Rudy Giuliani's supporters call him "America's Mayor." But he is something more: the first serious presidential candidate in history with a vowel at the end of his name.
Oddly, so far in this year of ethnic — and gender — identity politics, Rudy's Italian-American heritage hasn't been much of an issue. Much more attention has gone to Hillary's "favorite daughter" campaign, Barack Obama's quest for African-American authenticity, Bill Richardson self-depiction as the first Hispanic candidate and the Mormon beliefs of Mitt Romney.
Almost nobody has focused on Rudy as the Italian Stallion. Yet.
"Italian-Americans aren't usually thought of as an electoral bloc," says Dr. Diane Heith, a political scientist as St. John's University. "They aren't even polled separately."
Nobody even knows how many Italian-Americans there are. The 2000 census reported almost 16 million, making them the fourth largest white ethnic group — and the only one that experienced growth in the last decade. The National Italian American Foundation puts the number at 25 million, close to 10 percent of the population. Either way, it is possible that there are more Italian-American voters than either blacks or Hispanics.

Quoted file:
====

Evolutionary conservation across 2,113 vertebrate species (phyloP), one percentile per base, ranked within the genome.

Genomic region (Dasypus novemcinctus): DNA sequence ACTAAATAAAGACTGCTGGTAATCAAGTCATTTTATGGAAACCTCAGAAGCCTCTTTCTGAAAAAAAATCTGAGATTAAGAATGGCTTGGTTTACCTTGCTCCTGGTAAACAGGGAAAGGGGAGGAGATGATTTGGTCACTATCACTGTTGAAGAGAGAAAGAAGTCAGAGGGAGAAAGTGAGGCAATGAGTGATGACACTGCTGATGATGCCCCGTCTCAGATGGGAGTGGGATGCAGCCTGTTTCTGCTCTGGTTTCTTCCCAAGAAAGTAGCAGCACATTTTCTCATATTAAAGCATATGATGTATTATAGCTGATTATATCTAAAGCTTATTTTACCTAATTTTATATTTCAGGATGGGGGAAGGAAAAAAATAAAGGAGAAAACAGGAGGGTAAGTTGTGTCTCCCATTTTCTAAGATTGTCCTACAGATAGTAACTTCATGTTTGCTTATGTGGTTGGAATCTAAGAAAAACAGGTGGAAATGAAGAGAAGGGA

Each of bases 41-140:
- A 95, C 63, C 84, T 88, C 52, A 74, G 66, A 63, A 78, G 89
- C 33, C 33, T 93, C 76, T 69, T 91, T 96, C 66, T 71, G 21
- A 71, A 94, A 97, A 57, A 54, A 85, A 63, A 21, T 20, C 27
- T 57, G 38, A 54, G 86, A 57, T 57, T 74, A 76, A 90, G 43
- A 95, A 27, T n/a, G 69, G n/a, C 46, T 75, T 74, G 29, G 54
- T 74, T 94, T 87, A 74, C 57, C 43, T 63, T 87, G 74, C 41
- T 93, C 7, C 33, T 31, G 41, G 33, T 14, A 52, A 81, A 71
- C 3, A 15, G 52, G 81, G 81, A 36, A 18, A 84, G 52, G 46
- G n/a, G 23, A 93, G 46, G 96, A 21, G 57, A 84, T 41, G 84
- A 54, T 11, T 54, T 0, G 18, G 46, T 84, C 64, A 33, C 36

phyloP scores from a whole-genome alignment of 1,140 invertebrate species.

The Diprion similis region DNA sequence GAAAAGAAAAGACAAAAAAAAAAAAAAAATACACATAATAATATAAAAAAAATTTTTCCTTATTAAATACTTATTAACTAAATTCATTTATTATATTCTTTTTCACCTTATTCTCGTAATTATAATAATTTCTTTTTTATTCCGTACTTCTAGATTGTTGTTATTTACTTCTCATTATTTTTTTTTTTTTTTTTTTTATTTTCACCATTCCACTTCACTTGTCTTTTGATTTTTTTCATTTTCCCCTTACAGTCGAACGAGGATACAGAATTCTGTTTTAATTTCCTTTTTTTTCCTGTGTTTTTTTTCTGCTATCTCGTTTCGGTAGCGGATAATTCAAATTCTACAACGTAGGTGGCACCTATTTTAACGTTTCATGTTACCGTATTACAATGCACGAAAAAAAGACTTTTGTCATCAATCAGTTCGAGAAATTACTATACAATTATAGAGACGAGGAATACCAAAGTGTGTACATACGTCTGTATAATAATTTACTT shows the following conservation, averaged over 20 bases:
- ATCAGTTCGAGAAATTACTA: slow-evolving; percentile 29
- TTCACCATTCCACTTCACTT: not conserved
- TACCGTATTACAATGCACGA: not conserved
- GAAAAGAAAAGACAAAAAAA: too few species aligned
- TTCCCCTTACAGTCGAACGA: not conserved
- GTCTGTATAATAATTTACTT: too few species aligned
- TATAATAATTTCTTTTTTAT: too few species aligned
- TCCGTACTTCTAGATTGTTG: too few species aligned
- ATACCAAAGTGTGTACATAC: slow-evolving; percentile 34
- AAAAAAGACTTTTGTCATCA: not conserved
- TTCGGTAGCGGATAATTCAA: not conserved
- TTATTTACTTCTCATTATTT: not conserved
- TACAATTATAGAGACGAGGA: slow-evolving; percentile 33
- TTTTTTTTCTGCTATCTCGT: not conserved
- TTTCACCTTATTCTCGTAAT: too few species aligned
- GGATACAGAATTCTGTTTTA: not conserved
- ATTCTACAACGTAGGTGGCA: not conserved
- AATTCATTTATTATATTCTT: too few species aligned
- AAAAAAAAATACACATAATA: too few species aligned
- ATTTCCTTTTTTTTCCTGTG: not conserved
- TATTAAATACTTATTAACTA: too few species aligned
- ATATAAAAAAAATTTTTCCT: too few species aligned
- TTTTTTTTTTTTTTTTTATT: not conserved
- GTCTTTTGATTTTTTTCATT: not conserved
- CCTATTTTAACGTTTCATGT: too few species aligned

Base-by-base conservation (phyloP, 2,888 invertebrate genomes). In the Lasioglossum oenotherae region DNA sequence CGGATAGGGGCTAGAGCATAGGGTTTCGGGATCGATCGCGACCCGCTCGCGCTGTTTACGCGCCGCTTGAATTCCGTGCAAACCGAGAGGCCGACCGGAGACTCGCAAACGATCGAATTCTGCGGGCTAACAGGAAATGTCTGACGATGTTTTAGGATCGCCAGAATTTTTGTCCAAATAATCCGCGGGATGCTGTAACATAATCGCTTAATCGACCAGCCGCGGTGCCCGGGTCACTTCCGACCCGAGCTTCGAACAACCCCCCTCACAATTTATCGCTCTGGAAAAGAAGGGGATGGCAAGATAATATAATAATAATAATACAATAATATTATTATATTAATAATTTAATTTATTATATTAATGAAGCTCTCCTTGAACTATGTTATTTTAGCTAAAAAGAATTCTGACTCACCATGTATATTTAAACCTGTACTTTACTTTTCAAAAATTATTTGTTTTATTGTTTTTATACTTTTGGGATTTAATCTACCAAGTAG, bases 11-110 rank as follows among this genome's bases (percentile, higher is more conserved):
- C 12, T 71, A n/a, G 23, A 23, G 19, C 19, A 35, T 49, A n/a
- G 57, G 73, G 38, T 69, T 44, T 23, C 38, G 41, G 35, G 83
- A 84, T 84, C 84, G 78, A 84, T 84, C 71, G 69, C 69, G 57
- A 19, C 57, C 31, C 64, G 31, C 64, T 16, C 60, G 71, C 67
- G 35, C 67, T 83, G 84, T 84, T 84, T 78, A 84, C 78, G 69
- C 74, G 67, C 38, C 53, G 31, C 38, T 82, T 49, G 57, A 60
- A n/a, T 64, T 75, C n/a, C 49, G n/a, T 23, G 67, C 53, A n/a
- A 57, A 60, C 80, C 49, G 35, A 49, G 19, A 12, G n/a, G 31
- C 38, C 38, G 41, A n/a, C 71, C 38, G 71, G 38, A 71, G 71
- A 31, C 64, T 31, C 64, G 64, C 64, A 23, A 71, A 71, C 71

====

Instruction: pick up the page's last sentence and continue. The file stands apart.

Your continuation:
Not only that, Italian-Americans are strategically located. In four states — New York, New Jersey, Rhode Island and Connecticut — they make up more than 15 percent of the population. They are also heavily concentrated in the key swing states of Michigan, Ohio, Illinois, Florida and California. These are mostly Democratic states; the Republicans haven't had a candidate who could challenge in all of them since Ronald Reagan.
But would Italian-American independents (or Democrats) vote for Giuliani out of ethnic pride or solidarity? In the absence of polling data, there are informed guesses.
"Once Italians voted Democratic," says John Salamone, executive director of the NIAF, a non-partisan umbrella group based in D.C. "In recent elections, they have tended to split along the lines of the national divide — about one third Democratic, one third Republican and one third independent. We're a very assimilated community."
Still, this is the first time Italian-Americans have had a national candidate to support. As Giuliani's candidacy has begun to take off, Salamone has been surprised by a growing grass-roots enthusiasm. "Every day I get calls and emails from across the country, from Republicans and Democrats. This isn't an endorsement, but I do believe it will translate into votes."
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